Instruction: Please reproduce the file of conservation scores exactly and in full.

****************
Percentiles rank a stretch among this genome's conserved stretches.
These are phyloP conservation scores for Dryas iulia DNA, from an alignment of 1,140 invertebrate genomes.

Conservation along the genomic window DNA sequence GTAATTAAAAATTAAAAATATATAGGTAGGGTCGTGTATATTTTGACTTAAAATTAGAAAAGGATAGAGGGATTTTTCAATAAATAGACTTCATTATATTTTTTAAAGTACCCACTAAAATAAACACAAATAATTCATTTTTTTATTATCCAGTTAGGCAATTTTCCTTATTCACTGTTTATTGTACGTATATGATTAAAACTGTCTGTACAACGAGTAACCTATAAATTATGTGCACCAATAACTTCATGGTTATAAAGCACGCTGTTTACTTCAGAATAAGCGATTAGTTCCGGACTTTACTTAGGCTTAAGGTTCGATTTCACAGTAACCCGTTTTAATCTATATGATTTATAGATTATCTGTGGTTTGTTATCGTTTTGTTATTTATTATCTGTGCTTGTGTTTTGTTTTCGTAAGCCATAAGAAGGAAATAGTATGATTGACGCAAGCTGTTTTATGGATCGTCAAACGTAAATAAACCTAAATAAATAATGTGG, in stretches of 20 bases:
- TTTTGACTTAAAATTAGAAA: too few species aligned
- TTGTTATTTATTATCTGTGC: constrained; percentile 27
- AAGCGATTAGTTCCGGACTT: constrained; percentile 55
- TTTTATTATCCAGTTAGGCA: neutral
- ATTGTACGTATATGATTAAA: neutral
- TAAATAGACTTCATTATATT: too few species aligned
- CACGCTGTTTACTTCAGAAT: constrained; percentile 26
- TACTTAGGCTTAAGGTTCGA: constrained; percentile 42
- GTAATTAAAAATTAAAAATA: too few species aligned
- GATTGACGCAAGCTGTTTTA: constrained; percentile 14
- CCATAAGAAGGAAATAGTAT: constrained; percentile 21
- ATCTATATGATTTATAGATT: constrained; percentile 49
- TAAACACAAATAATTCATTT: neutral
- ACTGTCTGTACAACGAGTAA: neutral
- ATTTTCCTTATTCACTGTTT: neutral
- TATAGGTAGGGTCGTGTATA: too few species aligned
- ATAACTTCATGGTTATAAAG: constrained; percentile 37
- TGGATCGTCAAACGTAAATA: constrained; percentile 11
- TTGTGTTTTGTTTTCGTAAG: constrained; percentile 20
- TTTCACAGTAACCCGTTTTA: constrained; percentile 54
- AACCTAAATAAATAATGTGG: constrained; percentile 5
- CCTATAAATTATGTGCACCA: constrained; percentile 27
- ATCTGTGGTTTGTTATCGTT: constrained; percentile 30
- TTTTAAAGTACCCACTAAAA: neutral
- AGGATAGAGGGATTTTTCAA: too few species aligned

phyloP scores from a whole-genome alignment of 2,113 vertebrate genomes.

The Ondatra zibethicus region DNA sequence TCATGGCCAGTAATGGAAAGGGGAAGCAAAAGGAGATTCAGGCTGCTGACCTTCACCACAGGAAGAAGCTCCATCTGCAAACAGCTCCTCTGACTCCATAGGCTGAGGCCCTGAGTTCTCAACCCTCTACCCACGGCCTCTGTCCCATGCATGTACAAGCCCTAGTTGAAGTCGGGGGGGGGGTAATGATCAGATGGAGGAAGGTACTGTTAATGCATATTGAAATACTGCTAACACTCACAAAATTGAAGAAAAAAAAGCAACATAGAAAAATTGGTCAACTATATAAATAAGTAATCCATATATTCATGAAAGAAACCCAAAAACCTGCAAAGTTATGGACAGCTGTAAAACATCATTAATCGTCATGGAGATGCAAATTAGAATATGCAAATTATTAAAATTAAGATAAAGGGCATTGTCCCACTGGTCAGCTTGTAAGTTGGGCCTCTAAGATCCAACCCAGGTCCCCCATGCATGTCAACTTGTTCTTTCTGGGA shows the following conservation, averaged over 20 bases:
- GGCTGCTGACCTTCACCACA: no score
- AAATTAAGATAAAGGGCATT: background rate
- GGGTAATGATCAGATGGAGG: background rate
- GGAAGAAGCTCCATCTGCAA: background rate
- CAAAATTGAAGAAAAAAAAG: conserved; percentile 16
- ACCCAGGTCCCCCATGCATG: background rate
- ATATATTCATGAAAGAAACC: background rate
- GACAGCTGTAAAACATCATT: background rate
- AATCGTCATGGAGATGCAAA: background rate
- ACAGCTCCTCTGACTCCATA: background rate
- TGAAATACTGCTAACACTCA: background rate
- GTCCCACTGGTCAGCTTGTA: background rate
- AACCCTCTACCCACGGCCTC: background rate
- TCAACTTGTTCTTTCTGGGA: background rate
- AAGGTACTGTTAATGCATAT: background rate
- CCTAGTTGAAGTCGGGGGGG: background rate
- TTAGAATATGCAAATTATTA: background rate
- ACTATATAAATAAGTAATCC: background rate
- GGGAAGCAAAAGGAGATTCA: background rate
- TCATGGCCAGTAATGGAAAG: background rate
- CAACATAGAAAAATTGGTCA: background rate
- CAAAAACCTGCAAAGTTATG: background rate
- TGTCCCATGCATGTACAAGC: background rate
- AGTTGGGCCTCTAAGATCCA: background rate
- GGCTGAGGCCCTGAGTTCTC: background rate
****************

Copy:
Percentiles rank a stretch among this genome's conserved stretches.
These are phyloP conservation scores for Dryas iulia DNA, from an alignment of 1,140 invertebrate genomes.

Conservation along the genomic window DNA sequence GTAATTAAAAATTAAAAATATATAGGTAGGGTCGTGTATATTTTGACTTAAAATTAGAAAAGGATAGAGGGATTTTTCAATAAATAGACTTCATTATATTTTTTAAAGTACCCACTAAAATAAACACAAATAATTCATTTTTTTATTATCCAGTTAGGCAATTTTCCTTATTCACTGTTTATTGTACGTATATGATTAAAACTGTCTGTACAACGAGTAACCTATAAATTATGTGCACCAATAACTTCATGGTTATAAAGCACGCTGTTTACTTCAGAATAAGCGATTAGTTCCGGACTTTACTTAGGCTTAAGGTTCGATTTCACAGTAACCCGTTTTAATCTATATGATTTATAGATTATCTGTGGTTTGTTATCGTTTTGTTATTTATTATCTGTGCTTGTGTTTTGTTTTCGTAAGCCATAAGAAGGAAATAGTATGATTGACGCAAGCTGTTTTATGGATCGTCAAACGTAAATAAACCTAAATAAATAATGTGG, in stretches of 20 bases:
- TTTTGACTTAAAATTAGAAA: too few species aligned
- TTGTTATTTATTATCTGTGC: constrained; percentile 27
- AAGCGATTAGTTCCGGACTT: constrained; percentile 55
- TTTTATTATCCAGTTAGGCA: neutral
- ATTGTACGTATATGATTAAA: neutral
- TAAATAGACTTCATTATATT: too few species aligned
- CACGCTGTTTACTTCAGAAT: constrained; percentile 26
- TACTTAGGCTTAAGGTTCGA: constrained; percentile 42
- GTAATTAAAAATTAAAAATA: too few species aligned
- GATTGACGCAAGCTGTTTTA: constrained; percentile 14
- CCATAAGAAGGAAATAGTAT: constrained; percentile 21
- ATCTATATGATTTATAGATT: constrained; percentile 49
- TAAACACAAATAATTCATTT: neutral
- ACTGTCTGTACAACGAGTAA: neutral
- ATTTTCCTTATTCACTGTTT: neutral
- TATAGGTAGGGTCGTGTATA: too few species aligned
- ATAACTTCATGGTTATAAAG: constrained; percentile 37
- TGGATCGTCAAACGTAAATA: constrained; percentile 11
- TTGTGTTTTGTTTTCGTAAG: constrained; percentile 20
- TTTCACAGTAACCCGTTTTA: constrained; percentile 54
- AACCTAAATAAATAATGTGG: constrained; percentile 5
- CCTATAAATTATGTGCACCA: constrained; percentile 27
- ATCTGTGGTTTGTTATCGTT: constrained; percentile 30
- TTTTAAAGTACCCACTAAAA: neutral
- AGGATAGAGGGATTTTTCAA: too few species aligned

phyloP scores from a whole-genome alignment of 2,113 vertebrate genomes.

The Ondatra zibethicus region DNA sequence TCATGGCCAGTAATGGAAAGGGGAAGCAAAAGGAGATTCAGGCTGCTGACCTTCACCACAGGAAGAAGCTCCATCTGCAAACAGCTCCTCTGACTCCATAGGCTGAGGCCCTGAGTTCTCAACCCTCTACCCACGGCCTCTGTCCCATGCATGTACAAGCCCTAGTTGAAGTCGGGGGGGGGGTAATGATCAGATGGAGGAAGGTACTGTTAATGCATATTGAAATACTGCTAACACTCACAAAATTGAAGAAAAAAAAGCAACATAGAAAAATTGGTCAACTATATAAATAAGTAATCCATATATTCATGAAAGAAACCCAAAAACCTGCAAAGTTATGGACAGCTGTAAAACATCATTAATCGTCATGGAGATGCAAATTAGAATATGCAAATTATTAAAATTAAGATAAAGGGCATTGTCCCACTGGTCAGCTTGTAAGTTGGGCCTCTAAGATCCAACCCAGGTCCCCCATGCATGTCAACTTGTTCTTTCTGGGA shows the following conservation, averaged over 20 bases:
- GGCTGCTGACCTTCACCACA: no score
- AAATTAAGATAAAGGGCATT: background rate
- GGGTAATGATCAGATGGAGG: background rate
- GGAAGAAGCTCCATCTGCAA: background rate
- CAAAATTGAAGAAAAAAAAG: conserved; percentile 16
- ACCCAGGTCCCCCATGCATG: background rate
- ATATATTCATGAAAGAAACC: background rate
- GACAGCTGTAAAACATCATT: background rate
- AATCGTCATGGAGATGCAAA: background rate
- ACAGCTCCTCTGACTCCATA: background rate
- TGAAATACTGCTAACACTCA: background rate
- GTCCCACTGGTCAGCTTGTA: background rate
- AACCCTCTACCCACGGCCTC: background rate
- TCAACTTGTTCTTTCTGGGA: background rate
- AAGGTACTGTTAATGCATAT: background rate
- CCTAGTTGAAGTCGGGGGGG: background rate
- TTAGAATATGCAAATTATTA: background rate
- ACTATATAAATAAGTAATCC: background rate
- GGGAAGCAAAAGGAGATTCA: background rate
- TCATGGCCAGTAATGGAAAG: background rate
- CAACATAGAAAAATTGGTCA: background rate
- CAAAAACCTGCAAAGTTATG: background rate
- TGTCCCATGCATGTACAAGC: background rate
- AGTTGGGCCTCTAAGATCCA: background rate
- GGCTGAGGCCCTGAGTTCTC: background rate